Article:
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Masscult and Midcult (11 Edition)by Dwight Macdonald
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A New York Review Books Original
Political radical, trenchant essayist, and impresario of the New York intellectuals, Dwight Macdonald was one of the towering figures of twentieth-century American letters. In his most famous and controversial essay, "Masscult and Midcult", MacDonald turns his formidable critical attention to what he sees as a new, and potentially catastrophic, development in the history of Western civilization: the influence—by turns distorting, destructive, and inadvertently ridiculous—of mass culture on high culture. In this new collection of essays, ranging in subject matter from Ernest Hemingway, James Agee, and Tom Wolfe to Webster’s Dictionary and the Revised Standard Version of the Bible, Macdonald is shrewd, passionate, and bracingly alive to the complexities of his subject, which he defines as being “not the dead sea of masscult but rather the life of the tide line where higher and lower organisms compete for survival.”
"This collection brings together the most memorable writing by influential cultural and literary critic Macdonald. Written in 1960, the title essay argues that American middlebrow culture 'pretends to respect the standards of High Culture while in fact it waters them down and vulgarizes them.' Macdonald claims that artists like Norman Rockwell and magazines, such as Life and Time, that attempt to make art and culture appealing to a mass audience are 'degrading the serious rather than elevating the frivolous.' He feels similarly about the 1952 Revised Standard Version of the Bible that altered the poetic language to make the text more accessible. The 1961 third edition of Webster's New International Dictionary is taken to task for its all-inclusive approach to language, including slang and grammatical inaccuracies without qualifiers, such as 'colloquial' or 'erroneous.' In the final essay, Macdonald assails Tom Wolfe's shoddy approach to journalism, calling Wolfe's writing 'parajournalism' — a mixture of fact and fiction where 'entertainment, rather than information is the aim of its producers.' Macdonald was a brilliant and influential writer of his time; hopefully this new collection will introduce him to a new generation of readers. (Oct.)" Publishers Weekly Copyright PWxyz, LLC. All rights reserved.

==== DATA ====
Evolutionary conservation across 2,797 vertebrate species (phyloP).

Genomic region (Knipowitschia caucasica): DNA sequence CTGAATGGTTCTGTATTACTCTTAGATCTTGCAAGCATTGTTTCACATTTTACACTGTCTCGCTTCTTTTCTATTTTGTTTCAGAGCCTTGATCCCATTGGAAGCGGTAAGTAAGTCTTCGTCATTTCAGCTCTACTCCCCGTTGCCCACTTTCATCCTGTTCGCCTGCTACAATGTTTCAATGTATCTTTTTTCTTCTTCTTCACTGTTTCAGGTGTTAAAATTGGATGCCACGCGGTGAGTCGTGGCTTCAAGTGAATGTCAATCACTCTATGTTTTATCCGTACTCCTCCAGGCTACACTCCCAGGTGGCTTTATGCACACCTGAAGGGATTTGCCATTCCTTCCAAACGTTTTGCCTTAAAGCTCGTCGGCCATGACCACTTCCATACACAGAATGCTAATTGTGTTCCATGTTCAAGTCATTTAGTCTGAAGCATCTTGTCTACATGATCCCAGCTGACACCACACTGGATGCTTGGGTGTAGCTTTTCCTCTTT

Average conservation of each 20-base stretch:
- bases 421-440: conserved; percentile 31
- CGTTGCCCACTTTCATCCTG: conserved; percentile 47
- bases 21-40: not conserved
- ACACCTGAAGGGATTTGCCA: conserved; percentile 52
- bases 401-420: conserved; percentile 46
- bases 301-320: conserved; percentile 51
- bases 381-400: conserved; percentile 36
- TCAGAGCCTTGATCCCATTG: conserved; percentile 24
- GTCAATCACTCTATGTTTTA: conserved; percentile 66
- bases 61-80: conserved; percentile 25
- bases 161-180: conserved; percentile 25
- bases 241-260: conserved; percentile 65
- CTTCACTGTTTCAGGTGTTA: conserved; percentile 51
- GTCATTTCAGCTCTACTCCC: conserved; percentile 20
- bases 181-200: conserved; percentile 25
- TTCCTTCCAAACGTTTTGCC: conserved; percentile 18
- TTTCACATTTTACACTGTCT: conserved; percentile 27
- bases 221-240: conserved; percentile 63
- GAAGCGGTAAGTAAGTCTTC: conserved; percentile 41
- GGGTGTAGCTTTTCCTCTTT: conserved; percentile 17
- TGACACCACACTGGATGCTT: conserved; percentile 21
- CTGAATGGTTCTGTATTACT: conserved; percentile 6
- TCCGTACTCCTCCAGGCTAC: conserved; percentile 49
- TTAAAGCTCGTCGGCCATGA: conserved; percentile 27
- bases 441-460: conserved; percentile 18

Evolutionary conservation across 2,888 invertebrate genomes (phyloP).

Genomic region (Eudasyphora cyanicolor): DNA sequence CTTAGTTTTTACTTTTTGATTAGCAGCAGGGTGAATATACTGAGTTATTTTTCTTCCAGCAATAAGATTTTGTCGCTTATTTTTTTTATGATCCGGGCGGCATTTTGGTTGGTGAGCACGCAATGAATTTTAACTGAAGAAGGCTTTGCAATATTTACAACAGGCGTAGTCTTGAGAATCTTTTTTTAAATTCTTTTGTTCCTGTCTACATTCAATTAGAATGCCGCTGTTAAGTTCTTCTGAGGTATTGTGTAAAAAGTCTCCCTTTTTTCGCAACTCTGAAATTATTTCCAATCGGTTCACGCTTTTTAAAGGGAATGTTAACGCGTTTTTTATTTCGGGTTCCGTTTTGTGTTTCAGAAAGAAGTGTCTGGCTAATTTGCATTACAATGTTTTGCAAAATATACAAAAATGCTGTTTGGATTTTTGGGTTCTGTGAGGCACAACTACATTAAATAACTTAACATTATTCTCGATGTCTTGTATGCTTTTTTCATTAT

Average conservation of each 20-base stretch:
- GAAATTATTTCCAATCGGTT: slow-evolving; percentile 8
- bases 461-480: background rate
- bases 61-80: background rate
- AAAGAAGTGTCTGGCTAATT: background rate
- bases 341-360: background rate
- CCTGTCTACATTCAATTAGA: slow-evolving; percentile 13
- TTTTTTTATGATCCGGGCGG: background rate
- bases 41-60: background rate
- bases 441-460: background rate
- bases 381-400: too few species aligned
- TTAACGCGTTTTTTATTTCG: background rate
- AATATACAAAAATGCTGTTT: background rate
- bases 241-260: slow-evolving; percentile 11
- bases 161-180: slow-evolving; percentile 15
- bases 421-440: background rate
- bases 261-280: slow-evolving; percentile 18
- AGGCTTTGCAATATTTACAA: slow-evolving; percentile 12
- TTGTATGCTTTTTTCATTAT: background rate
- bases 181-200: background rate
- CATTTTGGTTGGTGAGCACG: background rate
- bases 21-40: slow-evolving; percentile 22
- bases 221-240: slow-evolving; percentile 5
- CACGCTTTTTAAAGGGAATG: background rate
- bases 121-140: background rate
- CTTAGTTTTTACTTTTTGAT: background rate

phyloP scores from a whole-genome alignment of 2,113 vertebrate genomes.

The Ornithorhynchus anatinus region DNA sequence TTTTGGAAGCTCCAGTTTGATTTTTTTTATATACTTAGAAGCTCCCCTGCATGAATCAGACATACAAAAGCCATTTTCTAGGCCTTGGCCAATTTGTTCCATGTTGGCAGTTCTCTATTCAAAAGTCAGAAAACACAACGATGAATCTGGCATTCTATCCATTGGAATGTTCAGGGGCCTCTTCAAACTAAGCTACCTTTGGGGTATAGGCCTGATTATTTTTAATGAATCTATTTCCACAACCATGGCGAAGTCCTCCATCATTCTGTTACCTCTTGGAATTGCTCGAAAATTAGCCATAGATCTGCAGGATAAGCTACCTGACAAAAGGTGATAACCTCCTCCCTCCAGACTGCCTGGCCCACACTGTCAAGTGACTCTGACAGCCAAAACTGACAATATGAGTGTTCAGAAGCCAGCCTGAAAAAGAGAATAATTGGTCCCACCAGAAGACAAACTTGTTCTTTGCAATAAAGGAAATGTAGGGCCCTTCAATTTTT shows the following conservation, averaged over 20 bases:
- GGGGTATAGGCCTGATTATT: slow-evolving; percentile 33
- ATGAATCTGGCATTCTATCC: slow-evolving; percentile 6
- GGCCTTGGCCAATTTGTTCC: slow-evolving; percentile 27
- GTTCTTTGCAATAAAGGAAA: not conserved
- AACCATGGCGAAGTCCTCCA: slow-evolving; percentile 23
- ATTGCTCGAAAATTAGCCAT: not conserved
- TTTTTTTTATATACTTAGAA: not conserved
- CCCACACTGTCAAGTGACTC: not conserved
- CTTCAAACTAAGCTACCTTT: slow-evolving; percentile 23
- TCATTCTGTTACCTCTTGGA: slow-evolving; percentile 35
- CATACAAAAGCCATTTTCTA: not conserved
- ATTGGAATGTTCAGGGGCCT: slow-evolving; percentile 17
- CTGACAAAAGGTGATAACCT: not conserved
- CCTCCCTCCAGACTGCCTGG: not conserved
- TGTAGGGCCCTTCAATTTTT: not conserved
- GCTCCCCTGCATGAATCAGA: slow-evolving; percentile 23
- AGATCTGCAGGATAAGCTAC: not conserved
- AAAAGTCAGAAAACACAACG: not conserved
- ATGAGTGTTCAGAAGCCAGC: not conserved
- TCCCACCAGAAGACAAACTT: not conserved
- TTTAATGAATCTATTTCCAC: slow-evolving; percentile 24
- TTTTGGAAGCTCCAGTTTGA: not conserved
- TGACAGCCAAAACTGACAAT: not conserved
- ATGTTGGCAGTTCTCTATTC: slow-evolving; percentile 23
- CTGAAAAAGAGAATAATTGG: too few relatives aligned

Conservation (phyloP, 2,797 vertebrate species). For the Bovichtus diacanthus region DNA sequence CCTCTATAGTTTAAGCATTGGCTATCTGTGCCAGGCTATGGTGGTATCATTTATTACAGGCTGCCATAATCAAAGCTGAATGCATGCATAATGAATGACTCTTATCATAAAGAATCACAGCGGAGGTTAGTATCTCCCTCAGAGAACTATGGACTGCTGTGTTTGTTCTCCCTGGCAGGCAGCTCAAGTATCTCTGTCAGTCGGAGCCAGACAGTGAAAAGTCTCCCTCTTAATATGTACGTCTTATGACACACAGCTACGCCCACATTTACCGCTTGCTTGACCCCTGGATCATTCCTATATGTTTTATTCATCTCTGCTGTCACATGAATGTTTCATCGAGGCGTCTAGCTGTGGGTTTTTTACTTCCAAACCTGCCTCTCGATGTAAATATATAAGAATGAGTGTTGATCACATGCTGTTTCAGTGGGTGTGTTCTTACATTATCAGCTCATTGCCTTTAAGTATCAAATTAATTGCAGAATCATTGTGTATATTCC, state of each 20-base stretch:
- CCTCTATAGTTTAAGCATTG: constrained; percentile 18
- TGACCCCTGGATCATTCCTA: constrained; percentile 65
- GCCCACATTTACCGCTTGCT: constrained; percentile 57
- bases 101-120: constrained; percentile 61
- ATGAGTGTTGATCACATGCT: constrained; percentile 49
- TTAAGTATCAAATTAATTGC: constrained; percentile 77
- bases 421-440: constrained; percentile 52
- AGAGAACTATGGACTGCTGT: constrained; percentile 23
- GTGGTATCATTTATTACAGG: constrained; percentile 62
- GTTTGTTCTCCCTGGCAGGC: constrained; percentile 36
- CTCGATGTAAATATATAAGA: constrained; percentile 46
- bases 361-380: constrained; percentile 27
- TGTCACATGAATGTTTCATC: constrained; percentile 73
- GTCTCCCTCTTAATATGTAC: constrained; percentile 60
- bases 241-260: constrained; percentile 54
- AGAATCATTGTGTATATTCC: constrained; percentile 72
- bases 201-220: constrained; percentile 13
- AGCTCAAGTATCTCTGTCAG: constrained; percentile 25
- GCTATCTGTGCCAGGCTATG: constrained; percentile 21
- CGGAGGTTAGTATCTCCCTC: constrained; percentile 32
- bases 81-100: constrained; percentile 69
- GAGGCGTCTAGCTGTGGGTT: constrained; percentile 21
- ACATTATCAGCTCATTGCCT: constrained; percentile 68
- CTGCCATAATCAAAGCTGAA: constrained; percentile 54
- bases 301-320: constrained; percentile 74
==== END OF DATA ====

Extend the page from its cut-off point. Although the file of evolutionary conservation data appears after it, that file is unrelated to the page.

A New York Review Books Original
An uncompromising contrarian, a passionate polemicist, a man of quick wit and wide learning, an anarchist, a pacifist, and a virtuoso of the slashing phrase, Dwight Macdonald was an indefatigable and indomitable critic of America’s susceptibility to well-meaning cultural fakery: all those estimable, eminent, prizewinning works of art that are said to be good and good for you and are not. He dubbed this phenomenon “Midcult” and he attacked it not only on aesthetic but on political grounds. Midcult rendered people complacent and compliant, secure in their common stupidity but neither happy nor free.
This new selection of Macdonald’s finest essays, assembled by John Summers, the editor of The Baffler, reintroduces a remarkable American critic and writer. In the era of smart, sexy, and everything indie, Macdonald remains as pertinent and challenging as ever.
About the Author
Dwight Macdonald (1906–1982) was an American writer, editor, critic, and political gadfly. A prominent member of the group known as the New York Intellectuals, he served as the editor of first Partisan Review and then his own journal, Politics. He later became a staff writer for The New Yorker, Esquire’s film critic, and a frequent contributor to The New York Review of Books.
Louis Menand is the Robert M. and Anne T. Bass Professor of English and American Literature and Language at Harvard University, and a staff writer at The New Yorker.
John Summers is editor of The Baffler. He writes and lectures widely on American history and culture.
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